Farago Gyorgy (2002) by Maria Frank Abrams
View All News

JUN 24, 2015

EARLY AND LATE MEMORIES: THE ART OF MARIA FRANK ABRAMS OPENS JUNE 28 AT LOS ANGELES MUSEUM OF THE HOLOCAUST

Early and Late Memories: The Art of Maria Frank Abrams opens Sunday, June 28 at the Los Angeles Museum of the Holocaust (LAMOTH) in Pan Pacific Park. A survey of the Holocaust-inspired art of survivor Maria Frank Abrams (1924-2013), the exhibit opens with a reception at 1:00 p.m., which will include talks by exhibit curator Matthew Kangas and the artist’s son, Edward Abrams, a human rights lawyer living in Jerusalem.

Maria Frank Abrams was born in Hungary in 1924. She survived the Auschwitz-Birkenau and Bergen-Belsen camps, but 33 members of her family perished in the Holocaust. Abrams immigrated to the United States in 1948 and studied art at the University of Washington. She lived for many years in Seattle, where she drew inspiration from the tranquil landscapes and changing light. Her impressive eye and remarkable survival experience combined to produce elegant, vivid, and striking pieces of art. Her art is currently on display in several museums, including the Seattle Art Museum and Yad Vashem.

The exhibit at LAMOTH includes sixteen paintings, drawings, prints and photo-collages from several private collections representing the artist’s earliest and latest expressions. Torn between depicting the Holocaust and celebrating the beauty of her postwar home in Seattle, Abrams alternately embraced and denied the impact of her World War II experiences on her art. Included in the exhibit are four photo-collages commissioned by the Nordic Heritage Museum in Seattle in 2002, when Abrams was honored at the museum’s annual Raoul Wallenberg Dinner. The photo-collages, which are the apex of the artist’s confrontation with her Holocaust experiences, depict four family members who perished and employ precious family archival material including photographs, postcards and letters.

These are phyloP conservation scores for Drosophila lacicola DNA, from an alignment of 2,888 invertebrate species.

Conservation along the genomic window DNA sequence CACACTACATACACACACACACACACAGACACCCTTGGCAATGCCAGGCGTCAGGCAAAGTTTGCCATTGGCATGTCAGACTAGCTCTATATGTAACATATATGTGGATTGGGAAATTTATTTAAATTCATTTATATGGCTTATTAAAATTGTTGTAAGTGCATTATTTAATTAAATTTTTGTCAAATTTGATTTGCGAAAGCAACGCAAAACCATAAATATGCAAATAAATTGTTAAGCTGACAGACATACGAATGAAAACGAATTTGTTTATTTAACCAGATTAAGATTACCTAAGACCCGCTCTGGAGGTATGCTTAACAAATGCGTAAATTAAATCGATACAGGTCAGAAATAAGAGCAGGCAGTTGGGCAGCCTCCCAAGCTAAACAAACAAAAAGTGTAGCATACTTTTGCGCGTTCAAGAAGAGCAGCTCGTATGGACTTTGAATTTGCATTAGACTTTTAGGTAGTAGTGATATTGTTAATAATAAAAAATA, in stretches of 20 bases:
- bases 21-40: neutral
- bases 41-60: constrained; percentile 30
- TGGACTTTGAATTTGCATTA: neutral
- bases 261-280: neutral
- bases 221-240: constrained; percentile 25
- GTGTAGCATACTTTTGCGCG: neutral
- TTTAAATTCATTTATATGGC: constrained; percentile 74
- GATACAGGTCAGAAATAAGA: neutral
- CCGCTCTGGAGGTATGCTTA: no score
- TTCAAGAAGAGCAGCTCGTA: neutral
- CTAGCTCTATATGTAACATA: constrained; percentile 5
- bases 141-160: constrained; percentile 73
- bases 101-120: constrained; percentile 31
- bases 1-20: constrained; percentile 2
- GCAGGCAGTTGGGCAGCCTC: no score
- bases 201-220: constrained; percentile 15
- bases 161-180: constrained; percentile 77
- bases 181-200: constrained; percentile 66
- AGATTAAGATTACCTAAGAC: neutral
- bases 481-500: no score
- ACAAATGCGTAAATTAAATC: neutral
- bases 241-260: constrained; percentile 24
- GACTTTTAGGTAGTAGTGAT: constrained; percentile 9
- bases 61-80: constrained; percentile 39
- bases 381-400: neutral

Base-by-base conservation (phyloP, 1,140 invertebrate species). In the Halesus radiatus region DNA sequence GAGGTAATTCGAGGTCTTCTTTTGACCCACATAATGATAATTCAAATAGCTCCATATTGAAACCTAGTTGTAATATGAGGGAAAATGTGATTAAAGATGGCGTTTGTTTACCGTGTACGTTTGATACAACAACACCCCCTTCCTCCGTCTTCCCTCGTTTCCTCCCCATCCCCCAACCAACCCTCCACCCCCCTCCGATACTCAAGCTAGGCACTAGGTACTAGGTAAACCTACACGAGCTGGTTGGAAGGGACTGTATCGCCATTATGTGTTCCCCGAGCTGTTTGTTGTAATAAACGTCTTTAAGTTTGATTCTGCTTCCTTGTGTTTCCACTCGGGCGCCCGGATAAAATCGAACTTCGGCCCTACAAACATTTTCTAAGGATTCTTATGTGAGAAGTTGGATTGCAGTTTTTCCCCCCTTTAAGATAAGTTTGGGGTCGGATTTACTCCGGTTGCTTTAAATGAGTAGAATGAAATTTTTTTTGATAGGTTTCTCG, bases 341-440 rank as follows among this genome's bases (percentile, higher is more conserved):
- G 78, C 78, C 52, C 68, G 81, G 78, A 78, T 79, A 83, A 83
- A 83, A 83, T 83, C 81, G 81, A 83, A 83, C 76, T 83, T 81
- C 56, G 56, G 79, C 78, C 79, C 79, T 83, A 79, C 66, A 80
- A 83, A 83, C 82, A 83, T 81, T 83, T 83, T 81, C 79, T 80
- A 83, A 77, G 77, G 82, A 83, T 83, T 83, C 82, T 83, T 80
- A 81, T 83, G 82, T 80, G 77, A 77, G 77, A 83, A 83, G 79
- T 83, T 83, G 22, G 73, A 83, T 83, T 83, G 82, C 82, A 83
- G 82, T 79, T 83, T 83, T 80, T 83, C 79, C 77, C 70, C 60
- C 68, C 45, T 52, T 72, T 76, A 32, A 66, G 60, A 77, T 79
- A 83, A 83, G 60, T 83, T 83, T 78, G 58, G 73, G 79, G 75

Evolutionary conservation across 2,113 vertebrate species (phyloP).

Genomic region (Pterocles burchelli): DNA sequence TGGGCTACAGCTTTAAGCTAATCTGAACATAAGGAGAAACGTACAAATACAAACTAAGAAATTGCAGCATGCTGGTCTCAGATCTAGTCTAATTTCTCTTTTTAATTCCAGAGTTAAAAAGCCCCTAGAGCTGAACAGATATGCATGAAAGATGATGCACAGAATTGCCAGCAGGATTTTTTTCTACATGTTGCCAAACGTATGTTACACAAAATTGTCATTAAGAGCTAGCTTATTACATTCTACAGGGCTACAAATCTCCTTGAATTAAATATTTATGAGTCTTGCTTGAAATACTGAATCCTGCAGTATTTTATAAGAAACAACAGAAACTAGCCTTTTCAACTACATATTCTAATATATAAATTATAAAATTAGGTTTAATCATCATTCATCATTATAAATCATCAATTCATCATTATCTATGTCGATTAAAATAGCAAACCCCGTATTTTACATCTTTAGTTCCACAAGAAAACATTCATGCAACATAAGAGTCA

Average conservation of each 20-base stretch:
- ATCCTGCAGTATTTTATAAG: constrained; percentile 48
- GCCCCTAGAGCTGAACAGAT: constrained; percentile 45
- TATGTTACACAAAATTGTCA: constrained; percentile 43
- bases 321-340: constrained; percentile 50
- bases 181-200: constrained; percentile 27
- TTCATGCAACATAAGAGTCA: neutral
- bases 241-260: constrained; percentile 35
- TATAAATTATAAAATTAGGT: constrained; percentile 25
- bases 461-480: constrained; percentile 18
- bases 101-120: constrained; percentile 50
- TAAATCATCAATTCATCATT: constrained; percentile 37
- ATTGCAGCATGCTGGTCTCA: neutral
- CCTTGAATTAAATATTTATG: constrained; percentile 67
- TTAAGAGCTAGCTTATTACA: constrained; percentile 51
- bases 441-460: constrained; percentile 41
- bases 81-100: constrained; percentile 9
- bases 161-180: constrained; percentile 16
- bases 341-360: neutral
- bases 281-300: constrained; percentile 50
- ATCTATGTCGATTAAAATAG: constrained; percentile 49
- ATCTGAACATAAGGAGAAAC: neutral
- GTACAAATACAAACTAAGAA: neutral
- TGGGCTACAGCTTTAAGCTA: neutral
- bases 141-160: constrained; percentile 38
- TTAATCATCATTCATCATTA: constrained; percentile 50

At a time when few were interested in hearing about the Holocaust, Abrams grappled with confronting her memories and adapting to American cultural life. To do this, she also made prints, murals, mosaics, and designed sets for the first production of the new Seattle Opera, among other theatrical designs, costumes and sets.The LAMOTH exhibit is accompanied by a 138-page full-color hardbound volume, Burning Forest: The Art of Maria Abrams, by curator Matthew Kangas. 

Kangas has published numerous other books, reviews, monographs, and catalogues. He is corresponding editor for Art in America and has been a freelance contributor to Seattle Times, Sculpture, Art Ltd., and American Ceramics. The exhibit runs through August 31.

LAMOTH is the oldest Holocaust museum in the United States.  It was founded in 1961 by a group of local Holocaust Survivors who wanted a permanent, safe home for their Holocaust-era photos and artifacts. The Museum moved to its permanent home in Pan Pacific Park in 2010. LAMOTH dedicates itself as a primary source institution, commemorating those who perished, honoring those who survived, and housing the precious artifacts that miraculously weathered the Holocaust era. LAMOTH provides free Holocaust education to the public, including students from under-funded schools and under-served communities.